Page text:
Milla Jovovich steals Musketeers’ thunder
We doubt if Paul W.S. Anderson’s 2011 version of “The Three Musketeers” was what Alexandre Dumas had in mind when he wrote about D’Artagnan and his swashbuckling buddies in the 1840s.
Those unfamiliar with the many screen adaptations of the French author’s well-loved novel would probably wonder how a quartet of seemingly invincible swordsmen could be so formidable and yet susceptible to the deliciously sinister machinations of Milla Jovovich, who, as Milady de Winter, kicks ass—thespic and otherwise—better than any actor who shares scenes with her. Eat your heart out, Angelina Jolie!
There’s more fire power than star power in the adventure tale’s latest incarnation, with cocky D’Artagnan (Logan Lerman) teaming up with vain French King Louis XIII’s (Freddie Fox) disbanded and down-on-their-luck Musketeers: Athos (Matthew Macfadyen), Porthos (Ray Stevenson) and Aramis (Luke Evans).
Together, the fearless foursome must show courage—and a lot of pluck—in the face of formidable adversity as they go on a quest to protect the French Queen’s (Juno Temple) reputation, retrieve a contentious piece of jewelry in London from the Duke of Buckinghan (Orlando Bloom), avert the threat of war between France and England—and regain lost glory!
But, victory doesn’t come easy for the brawny, wacky quartet, especially with the devious Cardinal Richelieu (Christoph Waltz) and his henchmen, Rochefort (Mads Mikkelsen), pulling the dastardly strings. Worse, the baddies are also getting a lot of help from the deadly double agent, Milady—who just happens to be Athos’ former wife and Buckingham’s lover! True, Jovovich’s screen time is limited, but she makes every scene count—and how.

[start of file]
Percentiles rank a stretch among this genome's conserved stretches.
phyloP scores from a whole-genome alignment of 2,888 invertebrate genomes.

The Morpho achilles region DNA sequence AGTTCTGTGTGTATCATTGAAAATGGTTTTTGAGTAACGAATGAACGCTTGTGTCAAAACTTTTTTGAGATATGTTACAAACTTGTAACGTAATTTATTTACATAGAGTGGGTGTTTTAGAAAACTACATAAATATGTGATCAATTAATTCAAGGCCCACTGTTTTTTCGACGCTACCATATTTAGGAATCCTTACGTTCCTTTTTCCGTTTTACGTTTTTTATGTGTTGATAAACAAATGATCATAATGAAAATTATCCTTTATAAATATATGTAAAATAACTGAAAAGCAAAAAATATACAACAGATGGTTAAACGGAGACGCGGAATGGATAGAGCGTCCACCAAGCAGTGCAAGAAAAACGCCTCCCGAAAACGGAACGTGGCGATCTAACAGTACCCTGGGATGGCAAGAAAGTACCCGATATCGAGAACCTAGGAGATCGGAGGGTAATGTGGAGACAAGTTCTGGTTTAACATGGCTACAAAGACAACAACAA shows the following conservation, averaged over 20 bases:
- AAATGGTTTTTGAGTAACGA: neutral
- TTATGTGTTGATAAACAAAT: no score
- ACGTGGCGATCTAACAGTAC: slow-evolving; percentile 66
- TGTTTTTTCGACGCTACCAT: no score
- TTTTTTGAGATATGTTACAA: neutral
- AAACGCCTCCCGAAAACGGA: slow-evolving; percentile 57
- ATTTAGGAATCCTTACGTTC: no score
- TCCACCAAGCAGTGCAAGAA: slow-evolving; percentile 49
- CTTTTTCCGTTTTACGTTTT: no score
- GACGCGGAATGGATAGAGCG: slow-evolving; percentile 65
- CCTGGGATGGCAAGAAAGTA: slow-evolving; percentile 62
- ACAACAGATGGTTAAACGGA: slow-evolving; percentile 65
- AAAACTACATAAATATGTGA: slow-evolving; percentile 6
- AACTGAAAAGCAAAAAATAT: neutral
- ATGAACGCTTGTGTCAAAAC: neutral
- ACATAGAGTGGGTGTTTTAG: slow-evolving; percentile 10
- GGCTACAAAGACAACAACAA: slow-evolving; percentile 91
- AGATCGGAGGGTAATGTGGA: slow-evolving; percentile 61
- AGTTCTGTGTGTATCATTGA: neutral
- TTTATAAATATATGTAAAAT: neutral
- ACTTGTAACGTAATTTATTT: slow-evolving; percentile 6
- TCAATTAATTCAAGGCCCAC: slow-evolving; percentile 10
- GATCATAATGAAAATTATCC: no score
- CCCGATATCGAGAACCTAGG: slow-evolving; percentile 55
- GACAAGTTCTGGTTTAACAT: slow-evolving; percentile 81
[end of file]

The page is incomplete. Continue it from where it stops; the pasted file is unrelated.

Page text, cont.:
But, it’s really not the gorgeous actress’ fault if her lusciously nasty portrayal draws attention away from the movie’s lead actors and its supposedly action-packed exposition. The production’s filmic focus comes undone as it puts more emphasis on distracting narrative detours and implausible visual gimmicks (flying ships, anyone?) to perchance replicate the action-comedy-fantasy appeal—as well as the box-office cachet of “The Pirates of the Caribbean.”
Alas, a film’s special effects, winking humor and sci-fi spectacle can only do so much if its lead characters appear more like crowd-pleasing marionettes than “relatable” heroes!
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